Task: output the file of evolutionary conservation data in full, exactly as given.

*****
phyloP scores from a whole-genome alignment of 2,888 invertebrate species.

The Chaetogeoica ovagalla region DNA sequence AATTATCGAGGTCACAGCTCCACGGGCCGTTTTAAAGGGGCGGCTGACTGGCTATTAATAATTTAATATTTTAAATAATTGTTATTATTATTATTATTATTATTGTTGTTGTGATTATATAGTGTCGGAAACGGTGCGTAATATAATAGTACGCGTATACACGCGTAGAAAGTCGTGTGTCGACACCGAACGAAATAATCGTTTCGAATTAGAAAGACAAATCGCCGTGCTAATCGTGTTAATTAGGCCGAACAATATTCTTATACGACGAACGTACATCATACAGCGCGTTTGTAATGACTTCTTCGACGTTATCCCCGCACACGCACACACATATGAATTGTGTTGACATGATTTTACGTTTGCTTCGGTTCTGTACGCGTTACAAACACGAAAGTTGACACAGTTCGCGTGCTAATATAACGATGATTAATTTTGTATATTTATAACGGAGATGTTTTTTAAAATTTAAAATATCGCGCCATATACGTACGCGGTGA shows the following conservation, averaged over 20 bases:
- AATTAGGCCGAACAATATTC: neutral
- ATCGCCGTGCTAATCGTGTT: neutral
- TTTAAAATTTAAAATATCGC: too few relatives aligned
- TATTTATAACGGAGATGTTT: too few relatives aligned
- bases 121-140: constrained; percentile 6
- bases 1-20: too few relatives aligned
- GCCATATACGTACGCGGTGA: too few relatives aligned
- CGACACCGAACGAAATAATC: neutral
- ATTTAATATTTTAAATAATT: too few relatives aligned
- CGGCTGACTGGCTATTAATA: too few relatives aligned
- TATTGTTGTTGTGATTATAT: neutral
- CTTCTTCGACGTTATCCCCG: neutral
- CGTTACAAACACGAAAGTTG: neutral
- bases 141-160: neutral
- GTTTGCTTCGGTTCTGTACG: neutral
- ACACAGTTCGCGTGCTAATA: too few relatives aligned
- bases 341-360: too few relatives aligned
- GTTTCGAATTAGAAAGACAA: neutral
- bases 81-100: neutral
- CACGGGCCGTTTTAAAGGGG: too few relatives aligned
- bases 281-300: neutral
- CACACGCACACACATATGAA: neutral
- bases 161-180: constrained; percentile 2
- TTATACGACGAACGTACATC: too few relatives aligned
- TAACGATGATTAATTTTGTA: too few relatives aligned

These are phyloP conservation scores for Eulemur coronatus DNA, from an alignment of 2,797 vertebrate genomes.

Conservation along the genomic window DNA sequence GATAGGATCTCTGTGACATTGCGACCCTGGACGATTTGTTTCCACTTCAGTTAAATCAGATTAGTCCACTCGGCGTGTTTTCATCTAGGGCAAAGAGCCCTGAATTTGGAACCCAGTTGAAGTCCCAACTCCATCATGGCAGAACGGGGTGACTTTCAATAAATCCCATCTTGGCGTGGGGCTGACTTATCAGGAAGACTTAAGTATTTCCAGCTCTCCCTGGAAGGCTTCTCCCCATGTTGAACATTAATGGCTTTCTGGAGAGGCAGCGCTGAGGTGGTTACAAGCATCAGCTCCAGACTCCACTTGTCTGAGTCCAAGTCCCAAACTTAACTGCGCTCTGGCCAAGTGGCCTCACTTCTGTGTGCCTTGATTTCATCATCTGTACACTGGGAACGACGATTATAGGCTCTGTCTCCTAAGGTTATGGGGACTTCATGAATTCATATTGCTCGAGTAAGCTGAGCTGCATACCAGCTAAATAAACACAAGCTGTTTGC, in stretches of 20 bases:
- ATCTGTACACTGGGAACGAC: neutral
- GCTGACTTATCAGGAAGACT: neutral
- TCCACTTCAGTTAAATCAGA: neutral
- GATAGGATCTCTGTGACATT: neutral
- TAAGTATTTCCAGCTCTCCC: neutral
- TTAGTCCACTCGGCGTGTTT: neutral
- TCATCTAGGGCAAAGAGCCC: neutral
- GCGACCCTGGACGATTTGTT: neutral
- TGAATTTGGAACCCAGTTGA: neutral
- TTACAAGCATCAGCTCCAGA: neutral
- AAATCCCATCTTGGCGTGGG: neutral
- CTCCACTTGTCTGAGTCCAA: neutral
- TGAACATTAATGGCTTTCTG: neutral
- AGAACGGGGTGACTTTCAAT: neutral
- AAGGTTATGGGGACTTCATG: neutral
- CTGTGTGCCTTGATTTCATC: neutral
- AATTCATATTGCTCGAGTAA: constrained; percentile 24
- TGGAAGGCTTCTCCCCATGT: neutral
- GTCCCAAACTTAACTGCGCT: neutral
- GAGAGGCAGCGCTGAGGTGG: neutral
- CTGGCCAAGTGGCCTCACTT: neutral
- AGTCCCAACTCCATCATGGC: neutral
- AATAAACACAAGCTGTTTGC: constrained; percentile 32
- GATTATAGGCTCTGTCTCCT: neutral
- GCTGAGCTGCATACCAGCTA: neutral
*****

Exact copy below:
phyloP scores from a whole-genome alignment of 2,888 invertebrate species.

The Chaetogeoica ovagalla region DNA sequence AATTATCGAGGTCACAGCTCCACGGGCCGTTTTAAAGGGGCGGCTGACTGGCTATTAATAATTTAATATTTTAAATAATTGTTATTATTATTATTATTATTATTGTTGTTGTGATTATATAGTGTCGGAAACGGTGCGTAATATAATAGTACGCGTATACACGCGTAGAAAGTCGTGTGTCGACACCGAACGAAATAATCGTTTCGAATTAGAAAGACAAATCGCCGTGCTAATCGTGTTAATTAGGCCGAACAATATTCTTATACGACGAACGTACATCATACAGCGCGTTTGTAATGACTTCTTCGACGTTATCCCCGCACACGCACACACATATGAATTGTGTTGACATGATTTTACGTTTGCTTCGGTTCTGTACGCGTTACAAACACGAAAGTTGACACAGTTCGCGTGCTAATATAACGATGATTAATTTTGTATATTTATAACGGAGATGTTTTTTAAAATTTAAAATATCGCGCCATATACGTACGCGGTGA shows the following conservation, averaged over 20 bases:
- AATTAGGCCGAACAATATTC: neutral
- ATCGCCGTGCTAATCGTGTT: neutral
- TTTAAAATTTAAAATATCGC: too few relatives aligned
- TATTTATAACGGAGATGTTT: too few relatives aligned
- bases 121-140: constrained; percentile 6
- bases 1-20: too few relatives aligned
- GCCATATACGTACGCGGTGA: too few relatives aligned
- CGACACCGAACGAAATAATC: neutral
- ATTTAATATTTTAAATAATT: too few relatives aligned
- CGGCTGACTGGCTATTAATA: too few relatives aligned
- TATTGTTGTTGTGATTATAT: neutral
- CTTCTTCGACGTTATCCCCG: neutral
- CGTTACAAACACGAAAGTTG: neutral
- bases 141-160: neutral
- GTTTGCTTCGGTTCTGTACG: neutral
- ACACAGTTCGCGTGCTAATA: too few relatives aligned
- bases 341-360: too few relatives aligned
- GTTTCGAATTAGAAAGACAA: neutral
- bases 81-100: neutral
- CACGGGCCGTTTTAAAGGGG: too few relatives aligned
- bases 281-300: neutral
- CACACGCACACACATATGAA: neutral
- bases 161-180: constrained; percentile 2
- TTATACGACGAACGTACATC: too few relatives aligned
- TAACGATGATTAATTTTGTA: too few relatives aligned

These are phyloP conservation scores for Eulemur coronatus DNA, from an alignment of 2,797 vertebrate genomes.

Conservation along the genomic window DNA sequence GATAGGATCTCTGTGACATTGCGACCCTGGACGATTTGTTTCCACTTCAGTTAAATCAGATTAGTCCACTCGGCGTGTTTTCATCTAGGGCAAAGAGCCCTGAATTTGGAACCCAGTTGAAGTCCCAACTCCATCATGGCAGAACGGGGTGACTTTCAATAAATCCCATCTTGGCGTGGGGCTGACTTATCAGGAAGACTTAAGTATTTCCAGCTCTCCCTGGAAGGCTTCTCCCCATGTTGAACATTAATGGCTTTCTGGAGAGGCAGCGCTGAGGTGGTTACAAGCATCAGCTCCAGACTCCACTTGTCTGAGTCCAAGTCCCAAACTTAACTGCGCTCTGGCCAAGTGGCCTCACTTCTGTGTGCCTTGATTTCATCATCTGTACACTGGGAACGACGATTATAGGCTCTGTCTCCTAAGGTTATGGGGACTTCATGAATTCATATTGCTCGAGTAAGCTGAGCTGCATACCAGCTAAATAAACACAAGCTGTTTGC, in stretches of 20 bases:
- ATCTGTACACTGGGAACGAC: neutral
- GCTGACTTATCAGGAAGACT: neutral
- TCCACTTCAGTTAAATCAGA: neutral
- GATAGGATCTCTGTGACATT: neutral
- TAAGTATTTCCAGCTCTCCC: neutral
- TTAGTCCACTCGGCGTGTTT: neutral
- TCATCTAGGGCAAAGAGCCC: neutral
- GCGACCCTGGACGATTTGTT: neutral
- TGAATTTGGAACCCAGTTGA: neutral
- TTACAAGCATCAGCTCCAGA: neutral
- AAATCCCATCTTGGCGTGGG: neutral
- CTCCACTTGTCTGAGTCCAA: neutral
- TGAACATTAATGGCTTTCTG: neutral
- AGAACGGGGTGACTTTCAAT: neutral
- AAGGTTATGGGGACTTCATG: neutral
- CTGTGTGCCTTGATTTCATC: neutral
- AATTCATATTGCTCGAGTAA: constrained; percentile 24
- TGGAAGGCTTCTCCCCATGT: neutral
- GTCCCAAACTTAACTGCGCT: neutral
- GAGAGGCAGCGCTGAGGTGG: neutral
- CTGGCCAAGTGGCCTCACTT: neutral
- AGTCCCAACTCCATCATGGC: neutral
- AATAAACACAAGCTGTTTGC: constrained; percentile 32
- GATTATAGGCTCTGTCTCCT: neutral
- GCTGAGCTGCATACCAGCTA: neutral